Read our first print issue of the fall 2021 semester, including a photo essay on New York City’s reopening, an interview with NASA engineer, ruminations on Lisa Simpson, a deep dive on the musicians whose records we found in our archives, and more.
Letter from the editor
by Josh Joseph
I’ve been putting this off for a while, searching for what to say. I’ve been in the Peet’s in the GLS (now deVries) Center, collecting fallen bagel seeds in the lid of my cup or slowly chewing the ice from the bottom of a latte. I’ve been in the passenger seat of my car, thoughts battling the road noise on a three-hour downstate trip back to campus. I’ve been in the Press office, full of people for the first time in a long time, laying out some of the pieces you see now.
But the time is finally right, I think — and not only because I’ve pretty much run out the clock. I just got back to my dorm, cold rainwater creeping up the back of my legs. It reminded me of a different rainstorm, the one I wrote about in this space last March, that ran through the pipe that stretches from the floor to the ceiling of the office as I sat there, alone.
So much has changed since then. Days and weeks and months and years seem to have passed in the long blink of the pandemic. More of our friends graduated. Vaccines gave us a glimmer of hope that the Delta variant snatched back in record time. But the change that hits me as I write this is a little less specific, and harder to pin down: that year-long isolation, the kind of pressure that pushed the sky flat against the ground and made everything seem futile, has been lifted, and in its place now sits a lovely, jittery chaos.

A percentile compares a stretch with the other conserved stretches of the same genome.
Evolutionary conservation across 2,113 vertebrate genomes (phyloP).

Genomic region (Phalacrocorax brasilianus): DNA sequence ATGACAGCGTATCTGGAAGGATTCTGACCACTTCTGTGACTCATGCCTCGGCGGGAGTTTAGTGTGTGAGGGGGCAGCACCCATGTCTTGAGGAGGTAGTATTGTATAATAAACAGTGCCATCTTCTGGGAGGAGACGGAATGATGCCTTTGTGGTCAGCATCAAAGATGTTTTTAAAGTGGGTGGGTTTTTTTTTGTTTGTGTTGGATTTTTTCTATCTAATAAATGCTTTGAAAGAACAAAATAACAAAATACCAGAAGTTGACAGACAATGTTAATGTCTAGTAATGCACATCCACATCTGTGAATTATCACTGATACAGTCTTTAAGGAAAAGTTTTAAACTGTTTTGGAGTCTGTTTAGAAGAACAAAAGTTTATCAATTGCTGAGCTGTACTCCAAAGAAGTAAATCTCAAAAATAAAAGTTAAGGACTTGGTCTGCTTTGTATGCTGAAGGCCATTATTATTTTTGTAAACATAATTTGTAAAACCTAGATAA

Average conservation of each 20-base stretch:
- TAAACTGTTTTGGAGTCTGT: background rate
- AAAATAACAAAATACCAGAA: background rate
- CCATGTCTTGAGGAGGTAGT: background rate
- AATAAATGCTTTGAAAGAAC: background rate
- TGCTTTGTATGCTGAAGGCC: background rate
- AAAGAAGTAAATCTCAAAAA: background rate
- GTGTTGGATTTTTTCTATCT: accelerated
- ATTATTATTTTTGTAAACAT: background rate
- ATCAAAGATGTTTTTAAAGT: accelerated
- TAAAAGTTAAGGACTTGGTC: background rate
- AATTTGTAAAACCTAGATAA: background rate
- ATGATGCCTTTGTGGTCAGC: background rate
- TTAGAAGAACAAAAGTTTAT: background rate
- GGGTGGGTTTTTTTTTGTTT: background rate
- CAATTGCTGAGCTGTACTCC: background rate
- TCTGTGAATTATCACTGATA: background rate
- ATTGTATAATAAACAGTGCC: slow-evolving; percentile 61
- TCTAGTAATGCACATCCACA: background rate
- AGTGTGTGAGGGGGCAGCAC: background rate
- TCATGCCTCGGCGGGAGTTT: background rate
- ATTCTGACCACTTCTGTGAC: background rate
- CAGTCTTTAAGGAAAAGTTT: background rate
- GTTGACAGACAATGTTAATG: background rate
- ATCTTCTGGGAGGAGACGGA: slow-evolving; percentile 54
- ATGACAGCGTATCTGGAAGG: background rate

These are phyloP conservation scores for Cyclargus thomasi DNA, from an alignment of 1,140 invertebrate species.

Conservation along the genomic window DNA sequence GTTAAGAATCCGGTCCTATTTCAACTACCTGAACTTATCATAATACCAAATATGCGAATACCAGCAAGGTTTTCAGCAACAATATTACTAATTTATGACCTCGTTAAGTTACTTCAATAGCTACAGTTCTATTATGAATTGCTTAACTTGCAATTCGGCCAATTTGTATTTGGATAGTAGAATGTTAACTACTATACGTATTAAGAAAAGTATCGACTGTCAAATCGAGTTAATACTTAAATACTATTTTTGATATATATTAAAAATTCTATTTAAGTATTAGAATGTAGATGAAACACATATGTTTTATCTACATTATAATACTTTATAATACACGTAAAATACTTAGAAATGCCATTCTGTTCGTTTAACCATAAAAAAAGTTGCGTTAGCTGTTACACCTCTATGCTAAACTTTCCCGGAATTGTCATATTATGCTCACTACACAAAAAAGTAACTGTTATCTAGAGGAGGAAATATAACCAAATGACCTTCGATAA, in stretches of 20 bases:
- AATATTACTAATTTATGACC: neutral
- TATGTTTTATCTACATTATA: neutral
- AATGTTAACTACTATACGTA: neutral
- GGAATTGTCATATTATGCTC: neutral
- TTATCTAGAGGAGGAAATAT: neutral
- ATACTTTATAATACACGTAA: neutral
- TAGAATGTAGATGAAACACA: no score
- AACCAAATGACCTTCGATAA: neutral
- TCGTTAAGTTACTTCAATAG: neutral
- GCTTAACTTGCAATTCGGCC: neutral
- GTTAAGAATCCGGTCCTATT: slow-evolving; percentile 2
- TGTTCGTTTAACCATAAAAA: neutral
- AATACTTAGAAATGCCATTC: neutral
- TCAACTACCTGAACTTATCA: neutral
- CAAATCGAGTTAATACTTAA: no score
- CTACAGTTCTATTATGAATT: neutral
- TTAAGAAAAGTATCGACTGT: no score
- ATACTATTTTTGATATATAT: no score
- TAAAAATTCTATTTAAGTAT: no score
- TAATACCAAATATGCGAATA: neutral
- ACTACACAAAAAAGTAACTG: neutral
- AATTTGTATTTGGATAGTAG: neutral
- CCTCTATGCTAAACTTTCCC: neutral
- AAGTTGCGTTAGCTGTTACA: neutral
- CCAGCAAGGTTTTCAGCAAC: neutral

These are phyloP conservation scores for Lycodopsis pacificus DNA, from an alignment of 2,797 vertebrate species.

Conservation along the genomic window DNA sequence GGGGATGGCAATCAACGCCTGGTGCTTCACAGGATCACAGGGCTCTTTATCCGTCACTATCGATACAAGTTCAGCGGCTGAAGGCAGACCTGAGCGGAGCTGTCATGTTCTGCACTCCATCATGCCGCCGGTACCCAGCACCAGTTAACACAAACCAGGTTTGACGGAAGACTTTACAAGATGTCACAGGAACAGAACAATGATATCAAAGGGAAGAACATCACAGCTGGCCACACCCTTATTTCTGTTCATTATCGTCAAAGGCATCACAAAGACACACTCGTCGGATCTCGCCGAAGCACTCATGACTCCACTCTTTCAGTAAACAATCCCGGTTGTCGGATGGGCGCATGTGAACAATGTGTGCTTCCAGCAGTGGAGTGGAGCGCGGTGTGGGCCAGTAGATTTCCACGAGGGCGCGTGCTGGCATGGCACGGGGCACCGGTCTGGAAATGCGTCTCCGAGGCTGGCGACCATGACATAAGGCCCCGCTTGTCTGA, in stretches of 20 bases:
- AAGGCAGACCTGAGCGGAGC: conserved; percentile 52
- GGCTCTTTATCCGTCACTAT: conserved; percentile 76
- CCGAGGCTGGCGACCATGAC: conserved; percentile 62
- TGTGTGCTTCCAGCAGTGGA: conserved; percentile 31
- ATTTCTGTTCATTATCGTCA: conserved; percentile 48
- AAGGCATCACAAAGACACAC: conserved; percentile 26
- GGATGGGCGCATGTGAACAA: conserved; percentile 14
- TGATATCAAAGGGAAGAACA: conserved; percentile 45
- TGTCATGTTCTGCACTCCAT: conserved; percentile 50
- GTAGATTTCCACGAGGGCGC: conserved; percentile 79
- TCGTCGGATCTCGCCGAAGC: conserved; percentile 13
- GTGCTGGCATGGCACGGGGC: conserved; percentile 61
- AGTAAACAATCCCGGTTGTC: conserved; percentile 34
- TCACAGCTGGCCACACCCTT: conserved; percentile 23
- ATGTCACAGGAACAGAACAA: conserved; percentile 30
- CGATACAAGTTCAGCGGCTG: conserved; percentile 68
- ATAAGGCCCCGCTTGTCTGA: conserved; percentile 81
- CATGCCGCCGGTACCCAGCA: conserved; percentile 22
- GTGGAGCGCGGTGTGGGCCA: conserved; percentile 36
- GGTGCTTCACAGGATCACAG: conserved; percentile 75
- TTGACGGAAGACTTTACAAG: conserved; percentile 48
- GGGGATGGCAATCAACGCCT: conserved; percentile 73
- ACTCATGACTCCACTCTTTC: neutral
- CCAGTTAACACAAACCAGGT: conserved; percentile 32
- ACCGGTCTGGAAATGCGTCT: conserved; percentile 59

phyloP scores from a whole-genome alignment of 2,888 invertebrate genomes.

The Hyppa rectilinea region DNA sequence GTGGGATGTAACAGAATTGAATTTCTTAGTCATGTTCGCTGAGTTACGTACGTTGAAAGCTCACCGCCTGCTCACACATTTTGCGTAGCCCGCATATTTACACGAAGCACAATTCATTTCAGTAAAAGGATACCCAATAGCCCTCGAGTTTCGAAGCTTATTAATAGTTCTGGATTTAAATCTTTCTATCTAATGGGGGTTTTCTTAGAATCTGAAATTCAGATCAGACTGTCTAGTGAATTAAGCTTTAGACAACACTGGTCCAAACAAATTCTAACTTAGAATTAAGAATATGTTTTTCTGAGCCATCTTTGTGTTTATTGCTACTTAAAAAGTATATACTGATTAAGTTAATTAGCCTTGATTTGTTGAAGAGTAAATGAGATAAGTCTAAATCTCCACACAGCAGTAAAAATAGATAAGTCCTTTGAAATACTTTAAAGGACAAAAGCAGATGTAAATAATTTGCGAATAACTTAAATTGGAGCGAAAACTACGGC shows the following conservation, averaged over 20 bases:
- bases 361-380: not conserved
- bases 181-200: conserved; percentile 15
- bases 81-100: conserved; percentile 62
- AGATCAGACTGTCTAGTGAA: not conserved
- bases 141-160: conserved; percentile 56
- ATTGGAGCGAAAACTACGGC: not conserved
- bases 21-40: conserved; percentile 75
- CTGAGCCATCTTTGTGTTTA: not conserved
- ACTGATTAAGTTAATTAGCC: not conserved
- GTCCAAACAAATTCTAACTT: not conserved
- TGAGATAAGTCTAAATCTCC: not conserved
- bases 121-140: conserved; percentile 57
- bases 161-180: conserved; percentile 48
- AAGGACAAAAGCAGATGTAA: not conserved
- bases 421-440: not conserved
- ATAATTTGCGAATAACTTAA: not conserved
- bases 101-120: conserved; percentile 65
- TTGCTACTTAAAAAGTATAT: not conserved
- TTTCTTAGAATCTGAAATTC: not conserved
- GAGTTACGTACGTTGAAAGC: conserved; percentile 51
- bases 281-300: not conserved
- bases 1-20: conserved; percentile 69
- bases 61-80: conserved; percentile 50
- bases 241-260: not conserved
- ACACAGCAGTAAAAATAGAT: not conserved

In the last few weeks, I’ve seen more people on campus than I thought possible. On the first Friday of the semester, we stood in the thick August heat for the first real, in-person involvement fair since the very beginning of 2020. There, we handed out the remainder of our March issues, about 300 magazines in total. There was a kind of bittersweet irony to what we were doing, handing out copies of something we cobbled together in another time. We met over 70 new, interested and interesting people that day, and I’m happy to say I’ve seen a good number of those faces at our meetings since.
This issue represents a step forward. The stories within have been collected in the months since last March, but together they are the first magazine made in this fresh hell of a semester. Sam talks to a NASA engineer, Elisha photographs the reopening of New York City over the summer, Emily writes about her connection to Lisa Simpson, and Keating and I talk about a rocker-auteur and an exotic dancer we discovered through the vinyl records in our archive. (I won’t spoil it, but it might be one of the most fun things I’ve ever done, so please check it out.)
I love making magazines with my friends at the Press. It’s my favorite thing about Stony Brook. I only have one year left here before I leave, something I can’t believe even as I write it. Some of us here have just one semester, and I don’t know what we’ll do without them.
This week, I’ve burnt myself out a few times, rushing this issue to the finish line and wishing I could push back the hands of time. But the Press rattles forward, and so do I.
I can’t wait to see what comes next.